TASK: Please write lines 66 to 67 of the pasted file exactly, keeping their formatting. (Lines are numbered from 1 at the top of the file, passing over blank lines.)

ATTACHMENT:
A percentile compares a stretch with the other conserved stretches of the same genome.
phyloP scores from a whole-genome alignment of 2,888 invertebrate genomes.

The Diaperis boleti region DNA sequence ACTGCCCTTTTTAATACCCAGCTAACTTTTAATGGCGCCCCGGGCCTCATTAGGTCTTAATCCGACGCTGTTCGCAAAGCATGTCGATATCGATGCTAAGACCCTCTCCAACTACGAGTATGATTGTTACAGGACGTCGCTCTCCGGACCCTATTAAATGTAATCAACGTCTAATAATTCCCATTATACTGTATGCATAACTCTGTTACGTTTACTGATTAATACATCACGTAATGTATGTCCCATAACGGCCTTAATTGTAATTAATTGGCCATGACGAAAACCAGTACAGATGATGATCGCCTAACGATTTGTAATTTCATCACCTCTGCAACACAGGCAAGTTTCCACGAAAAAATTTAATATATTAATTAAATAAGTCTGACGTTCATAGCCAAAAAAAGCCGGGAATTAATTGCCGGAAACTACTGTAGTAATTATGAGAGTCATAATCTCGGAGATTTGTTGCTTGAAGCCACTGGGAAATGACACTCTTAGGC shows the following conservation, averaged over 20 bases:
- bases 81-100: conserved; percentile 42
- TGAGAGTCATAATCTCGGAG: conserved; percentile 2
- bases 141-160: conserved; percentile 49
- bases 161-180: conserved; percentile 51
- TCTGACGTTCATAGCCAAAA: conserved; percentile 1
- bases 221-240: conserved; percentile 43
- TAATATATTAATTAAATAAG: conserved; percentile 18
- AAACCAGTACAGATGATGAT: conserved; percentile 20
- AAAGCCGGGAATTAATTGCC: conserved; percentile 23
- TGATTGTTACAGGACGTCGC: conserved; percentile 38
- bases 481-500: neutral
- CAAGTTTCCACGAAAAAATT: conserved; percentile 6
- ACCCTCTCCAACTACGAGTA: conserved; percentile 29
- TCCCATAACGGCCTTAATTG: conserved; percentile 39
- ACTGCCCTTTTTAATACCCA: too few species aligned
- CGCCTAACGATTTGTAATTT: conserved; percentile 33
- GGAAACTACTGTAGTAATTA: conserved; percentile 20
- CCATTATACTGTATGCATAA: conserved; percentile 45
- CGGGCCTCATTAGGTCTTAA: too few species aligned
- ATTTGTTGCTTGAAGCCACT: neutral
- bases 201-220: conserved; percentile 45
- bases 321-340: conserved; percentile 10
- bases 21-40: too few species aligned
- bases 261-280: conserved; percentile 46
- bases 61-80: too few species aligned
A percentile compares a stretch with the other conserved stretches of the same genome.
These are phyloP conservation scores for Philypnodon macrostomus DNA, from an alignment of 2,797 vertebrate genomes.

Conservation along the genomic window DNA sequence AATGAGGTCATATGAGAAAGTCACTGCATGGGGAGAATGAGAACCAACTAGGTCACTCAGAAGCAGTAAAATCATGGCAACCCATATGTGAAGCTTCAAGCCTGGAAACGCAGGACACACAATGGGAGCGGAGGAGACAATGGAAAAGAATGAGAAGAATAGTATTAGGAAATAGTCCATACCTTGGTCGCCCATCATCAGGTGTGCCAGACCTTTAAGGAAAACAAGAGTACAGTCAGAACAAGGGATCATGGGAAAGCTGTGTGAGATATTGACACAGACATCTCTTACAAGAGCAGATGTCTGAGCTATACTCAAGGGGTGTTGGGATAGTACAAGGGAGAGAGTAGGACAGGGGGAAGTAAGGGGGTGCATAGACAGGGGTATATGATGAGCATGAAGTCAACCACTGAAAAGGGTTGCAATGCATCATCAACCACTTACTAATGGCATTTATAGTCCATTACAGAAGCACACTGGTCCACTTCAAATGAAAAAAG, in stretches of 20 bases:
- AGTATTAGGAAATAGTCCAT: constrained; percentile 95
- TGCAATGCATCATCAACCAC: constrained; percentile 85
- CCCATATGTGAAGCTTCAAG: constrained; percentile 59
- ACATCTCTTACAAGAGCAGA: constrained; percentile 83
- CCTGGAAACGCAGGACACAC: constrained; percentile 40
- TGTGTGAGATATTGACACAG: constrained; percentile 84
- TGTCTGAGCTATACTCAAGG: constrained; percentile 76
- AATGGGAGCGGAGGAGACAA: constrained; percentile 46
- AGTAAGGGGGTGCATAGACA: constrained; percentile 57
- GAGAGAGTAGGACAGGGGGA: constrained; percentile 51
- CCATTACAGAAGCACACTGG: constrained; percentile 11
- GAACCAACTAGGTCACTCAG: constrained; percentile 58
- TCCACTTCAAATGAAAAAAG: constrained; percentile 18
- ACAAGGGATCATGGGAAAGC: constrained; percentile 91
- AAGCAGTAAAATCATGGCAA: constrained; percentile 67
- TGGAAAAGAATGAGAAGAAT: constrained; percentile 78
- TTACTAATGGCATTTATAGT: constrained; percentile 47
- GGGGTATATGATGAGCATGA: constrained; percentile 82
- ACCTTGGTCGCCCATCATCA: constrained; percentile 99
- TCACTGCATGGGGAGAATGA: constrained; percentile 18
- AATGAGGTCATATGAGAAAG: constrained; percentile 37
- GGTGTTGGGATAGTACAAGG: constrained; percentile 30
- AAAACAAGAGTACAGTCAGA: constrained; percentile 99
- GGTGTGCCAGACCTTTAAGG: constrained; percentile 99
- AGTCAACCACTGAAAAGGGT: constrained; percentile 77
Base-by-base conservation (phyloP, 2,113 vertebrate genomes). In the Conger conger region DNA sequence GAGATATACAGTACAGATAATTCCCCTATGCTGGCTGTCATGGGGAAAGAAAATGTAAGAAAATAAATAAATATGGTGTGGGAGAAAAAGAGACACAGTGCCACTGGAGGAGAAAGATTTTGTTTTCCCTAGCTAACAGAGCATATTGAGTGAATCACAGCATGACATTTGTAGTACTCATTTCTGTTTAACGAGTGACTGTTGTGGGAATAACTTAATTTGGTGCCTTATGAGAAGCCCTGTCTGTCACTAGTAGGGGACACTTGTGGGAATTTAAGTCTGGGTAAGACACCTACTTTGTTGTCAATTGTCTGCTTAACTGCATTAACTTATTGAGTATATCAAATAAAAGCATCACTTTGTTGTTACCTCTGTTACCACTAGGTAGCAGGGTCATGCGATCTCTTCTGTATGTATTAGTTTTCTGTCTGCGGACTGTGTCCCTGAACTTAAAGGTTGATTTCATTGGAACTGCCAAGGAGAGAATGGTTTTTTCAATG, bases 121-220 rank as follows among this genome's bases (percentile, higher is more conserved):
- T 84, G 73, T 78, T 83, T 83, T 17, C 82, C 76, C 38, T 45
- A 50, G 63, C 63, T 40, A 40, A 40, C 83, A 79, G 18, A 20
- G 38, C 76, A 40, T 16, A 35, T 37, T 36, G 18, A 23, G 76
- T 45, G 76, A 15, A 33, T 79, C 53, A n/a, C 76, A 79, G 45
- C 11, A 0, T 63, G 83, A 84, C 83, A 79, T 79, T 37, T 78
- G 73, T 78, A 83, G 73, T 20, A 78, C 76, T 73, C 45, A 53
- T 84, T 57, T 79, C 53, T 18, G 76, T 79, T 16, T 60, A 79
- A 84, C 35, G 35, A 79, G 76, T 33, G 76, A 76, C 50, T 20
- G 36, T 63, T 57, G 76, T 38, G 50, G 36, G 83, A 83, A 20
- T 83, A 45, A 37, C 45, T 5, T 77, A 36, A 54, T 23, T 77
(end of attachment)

- G 36, T 63, T 57, G 76, T 38, G 50, G 36, G 83, A 83, A 20
- T 83, A 45, A 37, C 45, T 5, T 77, A 36, A 54, T 23, T 77